In October 1944, the African American choreographer Katherine Dunham (1909-2006) stood in front of an audience in Louisville, Kentucky and announced that she and her dance company would not return to Louisville until the city desegregated its theaters. Word of her brave stance ricocheted across the country, finding its way into a newspaper in Indiana, where a fifteen-year-old boy wrote her an admiring letter saying that she was an inspiration in the fight for racial equality. A few months later, Dunham again made headlines by purchasing a mansion on Manhattan’s storied Upper East Side, effectively attempting to integrate the highest echelons of New York society. Columnist Dan Burley of the New York Amsterdam News wrote, “Somewhere down the line the dream of a new world envisioned by both Katherine Dunham and [singer] Paul Robeson is bound to appear.”
Despite being widely recognized during her time for her activism, Dunham does not currently figure in the American collective consciousness about racial justice movements. Martin Luther King Jr., Malcolm X, or Fannie Lou Hamer more easily come to mind, people who led the “classic” phase of the Civil Rights Movement. In elementary school I learned, as many American schoolchildren do, that the Civil Rights Movement began in 1955 when Rosa Parks refused to give up her seat on a Montgomery bus. A decade earlier, however, Dunham was on the front lines of the Black Freedom Struggle.
In particular, Dunham is a model for the artist as activist. Though often overlooked in official narratives, artists are necessary to social justice movements. They are the ones who imagine a better future; they possess a gift to see beyond the bleak present and share that vision with others, whether through lyrics to a song, paint on a canvas, or in Dunham’s case, dancing bodies onstage. As celebrities, their voices can have a profound influence on popular culture. The peak of Dunham’s career took place during the decades of the 1930s through the 1970s, a period often romanticized by white Americans as the halcyon days of the “American century.” For black Americans, however, as well as for people of many other ethnic groups, the mid-twentieth century United States was often a place of racial terror and oppression. Between 1924 and 1965, the United States shut down its borders, reducing immigration to almost zero and even turning away Jewish refugees fleeing Nazi Germany. Lynchings and other forms of anti-black violence occurred routinely, often openly encouraged by local and state governments. In the late 1940s and into the 1950s, Cold Warriors in the government silenced dissent and viewed racial justice activism as tantamount to treason.
Dunham never gave up fighting, both onstage and off, for the change she wished to see in the world: namely, the end to racial discrimination on a global scale and the forging of world peace based on intercultural exchange and understanding. In the 1930s, she conducted ethnographic research on Caribbean dance and creatively interpreted what she learned with sensitivity and intelligence for the concert dance stage. Her choreography had an important political impact by challenging stereotypes about black cultures and offering a vision of liberation to her black audiences. In Dunham’s highly theatrical dance revues, her dancers and musicians—who came from many different countries, melding their various rhythmic sensibilities and cultural backgrounds together—literally embodied the cosmopolitan, harmonious future she envisioned. The same was true of the Katherine Dunham School of Dance, which she founded in 1944 in New York. Journalists remarked on the interracialism and internationalism on display at the school, in which teenagers from Harlem mingled with budding actors Marlon Brando and James Dean, Vodou singers and drummers from Haiti, and aspiring dancers from Ireland and Palestine.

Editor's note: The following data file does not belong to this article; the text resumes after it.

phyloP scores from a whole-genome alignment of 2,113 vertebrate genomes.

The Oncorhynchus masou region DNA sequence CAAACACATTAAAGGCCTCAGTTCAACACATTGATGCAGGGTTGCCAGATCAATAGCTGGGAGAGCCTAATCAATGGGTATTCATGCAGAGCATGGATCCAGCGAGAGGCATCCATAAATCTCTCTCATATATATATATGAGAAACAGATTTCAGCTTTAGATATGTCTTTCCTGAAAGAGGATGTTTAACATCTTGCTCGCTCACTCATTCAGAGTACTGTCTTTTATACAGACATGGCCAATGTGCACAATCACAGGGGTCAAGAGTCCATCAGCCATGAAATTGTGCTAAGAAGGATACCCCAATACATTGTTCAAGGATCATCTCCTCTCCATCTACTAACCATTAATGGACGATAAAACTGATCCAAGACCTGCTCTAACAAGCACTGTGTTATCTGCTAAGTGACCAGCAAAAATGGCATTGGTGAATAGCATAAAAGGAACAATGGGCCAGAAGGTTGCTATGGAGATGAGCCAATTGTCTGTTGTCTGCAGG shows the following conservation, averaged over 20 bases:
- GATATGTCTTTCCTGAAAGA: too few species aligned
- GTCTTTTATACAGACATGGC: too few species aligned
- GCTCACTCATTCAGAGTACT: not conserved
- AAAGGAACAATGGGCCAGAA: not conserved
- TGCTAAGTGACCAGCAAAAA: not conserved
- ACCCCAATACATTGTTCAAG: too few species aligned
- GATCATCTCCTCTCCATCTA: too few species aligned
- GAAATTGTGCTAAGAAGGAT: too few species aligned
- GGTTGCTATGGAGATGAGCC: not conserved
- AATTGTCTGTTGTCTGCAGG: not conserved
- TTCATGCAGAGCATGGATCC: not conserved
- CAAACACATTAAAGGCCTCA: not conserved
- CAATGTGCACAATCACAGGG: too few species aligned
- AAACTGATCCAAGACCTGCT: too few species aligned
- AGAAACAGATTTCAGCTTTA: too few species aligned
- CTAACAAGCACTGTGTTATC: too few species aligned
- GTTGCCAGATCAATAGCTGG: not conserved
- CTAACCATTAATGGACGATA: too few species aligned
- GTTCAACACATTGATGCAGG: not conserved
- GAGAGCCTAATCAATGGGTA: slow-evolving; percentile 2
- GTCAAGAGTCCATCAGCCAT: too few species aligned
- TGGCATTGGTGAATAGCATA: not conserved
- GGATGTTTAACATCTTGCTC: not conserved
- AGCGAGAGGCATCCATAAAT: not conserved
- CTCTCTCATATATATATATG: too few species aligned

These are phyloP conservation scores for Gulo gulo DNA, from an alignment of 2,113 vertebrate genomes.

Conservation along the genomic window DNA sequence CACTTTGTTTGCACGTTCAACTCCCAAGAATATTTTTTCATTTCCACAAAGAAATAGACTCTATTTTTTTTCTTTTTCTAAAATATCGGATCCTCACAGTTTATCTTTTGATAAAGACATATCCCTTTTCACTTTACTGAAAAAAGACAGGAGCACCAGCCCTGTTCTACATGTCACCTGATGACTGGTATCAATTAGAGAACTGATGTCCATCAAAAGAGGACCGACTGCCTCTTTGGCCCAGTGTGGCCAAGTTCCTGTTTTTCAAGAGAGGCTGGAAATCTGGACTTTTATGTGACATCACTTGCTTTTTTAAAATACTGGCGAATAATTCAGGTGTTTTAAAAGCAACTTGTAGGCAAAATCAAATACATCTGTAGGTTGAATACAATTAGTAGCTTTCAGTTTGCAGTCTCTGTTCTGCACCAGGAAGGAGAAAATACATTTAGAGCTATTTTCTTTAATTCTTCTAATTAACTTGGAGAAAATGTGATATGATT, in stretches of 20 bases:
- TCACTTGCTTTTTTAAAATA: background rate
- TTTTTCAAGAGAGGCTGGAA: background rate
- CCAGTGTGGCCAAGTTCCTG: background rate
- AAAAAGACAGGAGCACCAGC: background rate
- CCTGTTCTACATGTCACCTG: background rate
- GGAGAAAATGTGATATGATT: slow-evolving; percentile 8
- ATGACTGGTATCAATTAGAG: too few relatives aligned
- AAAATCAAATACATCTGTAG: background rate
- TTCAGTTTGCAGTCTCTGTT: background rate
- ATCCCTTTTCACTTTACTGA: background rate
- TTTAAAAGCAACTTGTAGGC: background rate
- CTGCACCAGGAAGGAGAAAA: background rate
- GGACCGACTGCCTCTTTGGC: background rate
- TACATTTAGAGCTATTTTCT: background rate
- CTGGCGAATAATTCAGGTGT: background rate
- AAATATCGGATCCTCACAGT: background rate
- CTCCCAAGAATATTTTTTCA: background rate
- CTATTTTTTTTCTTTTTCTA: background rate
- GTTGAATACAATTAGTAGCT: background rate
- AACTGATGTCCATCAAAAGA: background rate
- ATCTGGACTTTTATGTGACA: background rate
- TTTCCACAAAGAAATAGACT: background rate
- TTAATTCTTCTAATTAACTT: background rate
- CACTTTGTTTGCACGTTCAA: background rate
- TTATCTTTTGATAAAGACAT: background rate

Nor did Dunham limit her activism to the United States. In Brazil in 1950, she prepared a lawsuit against the Esplanada Hotel for refusing to lodge her because of her race, and the streets of São Paulo filled with protestors to support her cause. Brazil’s legislature quickly wrote, and passed, a bill banning racial discrimination. Soon thereafter, she began choreographing a new thirty-minute dance piece, Southland, which dramatically depicted a lynching and its tragic aftermath. She premiered it in Santiago de Chile to the consternation of local American embassy officials, who feared it would provide fodder to the strong Communist movement in the country. Despite warnings from them, she re-staged Southland in 1953 in Paris, then let it drop from her repertoire because of the emotional and psychological strain it imposed.
This strain helps explain why Dunham was not always visibly on the front lines. From 1955 to 1965, she barely set foot in the United States. She did not March on Washington, sit in at a lunch counter, or organize voter registration. In our current call-out culture, we are often quick to judge when someone does not seem one hundred percent “woke,” meaning, always already committed to social justice in every facet of their lives. But inconsistency can be generative. Every farmer lets a field lie fallow for a season to replenish growth. This approach is not an excuse for inaction, but rather a recognition that people can contribute to social justice in their own ways and on their own time frames that allow for regeneration of the spirit. Decades before the phrase “self-care” entered the lexicon, Dunham insisted on staying true to her artistic dreams and living a life filled with beauty. In her holism, her internationalism, and her melding of arts and activism, Katherine Dunham inspires us to envision a better world and take steps to make it happen.
Featured image: “ Civil Rights March on Washington” by Archives Foundation. CC by 2.0 via Flickr.